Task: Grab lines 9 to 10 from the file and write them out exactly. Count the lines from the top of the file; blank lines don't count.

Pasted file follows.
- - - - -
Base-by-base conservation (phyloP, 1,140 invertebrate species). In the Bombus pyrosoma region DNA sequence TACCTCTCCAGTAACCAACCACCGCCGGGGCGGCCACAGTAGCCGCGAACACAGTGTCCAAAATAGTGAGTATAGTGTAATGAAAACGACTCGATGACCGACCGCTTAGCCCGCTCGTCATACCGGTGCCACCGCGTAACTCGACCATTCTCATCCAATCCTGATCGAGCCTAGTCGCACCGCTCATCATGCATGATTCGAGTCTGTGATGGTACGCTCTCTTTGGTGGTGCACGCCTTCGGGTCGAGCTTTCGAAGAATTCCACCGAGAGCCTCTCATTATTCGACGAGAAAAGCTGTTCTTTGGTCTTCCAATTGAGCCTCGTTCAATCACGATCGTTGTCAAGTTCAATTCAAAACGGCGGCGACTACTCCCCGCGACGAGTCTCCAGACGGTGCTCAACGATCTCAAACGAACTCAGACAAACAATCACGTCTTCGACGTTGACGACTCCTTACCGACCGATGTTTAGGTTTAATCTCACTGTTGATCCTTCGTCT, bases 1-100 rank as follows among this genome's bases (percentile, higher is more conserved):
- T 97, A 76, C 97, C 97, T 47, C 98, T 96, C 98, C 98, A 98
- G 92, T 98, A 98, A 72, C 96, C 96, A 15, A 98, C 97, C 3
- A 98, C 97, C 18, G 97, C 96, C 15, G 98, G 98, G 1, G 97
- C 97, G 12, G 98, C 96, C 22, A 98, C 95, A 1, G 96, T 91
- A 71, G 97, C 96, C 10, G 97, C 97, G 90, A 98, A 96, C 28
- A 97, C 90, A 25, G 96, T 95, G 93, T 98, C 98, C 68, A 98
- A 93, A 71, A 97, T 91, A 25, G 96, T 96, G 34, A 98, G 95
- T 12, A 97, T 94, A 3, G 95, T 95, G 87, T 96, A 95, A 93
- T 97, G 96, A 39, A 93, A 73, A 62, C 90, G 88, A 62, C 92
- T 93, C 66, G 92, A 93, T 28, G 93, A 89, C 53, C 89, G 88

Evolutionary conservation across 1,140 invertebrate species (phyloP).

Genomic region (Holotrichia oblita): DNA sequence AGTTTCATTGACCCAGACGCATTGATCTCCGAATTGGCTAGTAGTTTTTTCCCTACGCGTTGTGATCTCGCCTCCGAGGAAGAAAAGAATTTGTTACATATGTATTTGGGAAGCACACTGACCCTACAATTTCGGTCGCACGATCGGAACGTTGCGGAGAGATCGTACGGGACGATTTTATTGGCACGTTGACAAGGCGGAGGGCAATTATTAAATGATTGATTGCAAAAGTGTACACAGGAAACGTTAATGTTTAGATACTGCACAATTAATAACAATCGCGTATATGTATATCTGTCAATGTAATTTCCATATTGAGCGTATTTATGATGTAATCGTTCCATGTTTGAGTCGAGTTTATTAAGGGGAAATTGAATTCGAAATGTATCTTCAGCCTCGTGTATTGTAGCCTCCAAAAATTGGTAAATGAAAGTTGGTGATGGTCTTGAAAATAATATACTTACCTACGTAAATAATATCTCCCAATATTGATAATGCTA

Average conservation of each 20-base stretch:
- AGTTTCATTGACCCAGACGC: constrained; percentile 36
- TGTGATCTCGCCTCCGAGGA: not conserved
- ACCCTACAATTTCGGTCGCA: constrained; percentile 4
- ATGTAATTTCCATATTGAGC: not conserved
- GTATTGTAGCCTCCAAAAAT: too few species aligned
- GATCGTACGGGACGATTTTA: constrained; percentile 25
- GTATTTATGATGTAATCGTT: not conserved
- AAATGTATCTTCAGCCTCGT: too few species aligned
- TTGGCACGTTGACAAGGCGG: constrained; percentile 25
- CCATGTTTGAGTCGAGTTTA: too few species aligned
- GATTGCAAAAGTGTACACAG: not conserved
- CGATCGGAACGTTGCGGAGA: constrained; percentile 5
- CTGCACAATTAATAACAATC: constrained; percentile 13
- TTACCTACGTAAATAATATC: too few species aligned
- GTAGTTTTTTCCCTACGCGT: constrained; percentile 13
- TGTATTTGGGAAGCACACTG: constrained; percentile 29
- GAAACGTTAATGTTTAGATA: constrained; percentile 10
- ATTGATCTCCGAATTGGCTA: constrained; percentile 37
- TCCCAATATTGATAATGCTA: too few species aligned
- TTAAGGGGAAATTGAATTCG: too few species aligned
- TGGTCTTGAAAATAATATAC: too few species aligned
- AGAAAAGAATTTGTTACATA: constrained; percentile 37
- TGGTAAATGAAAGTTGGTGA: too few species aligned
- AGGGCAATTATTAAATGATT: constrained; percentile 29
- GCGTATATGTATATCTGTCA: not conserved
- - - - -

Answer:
- T 12, A 97, T 94, A 3, G 95, T 95, G 87, T 96, A 95, A 93
- T 97, G 96, A 39, A 93, A 73, A 62, C 90, G 88, A 62, C 92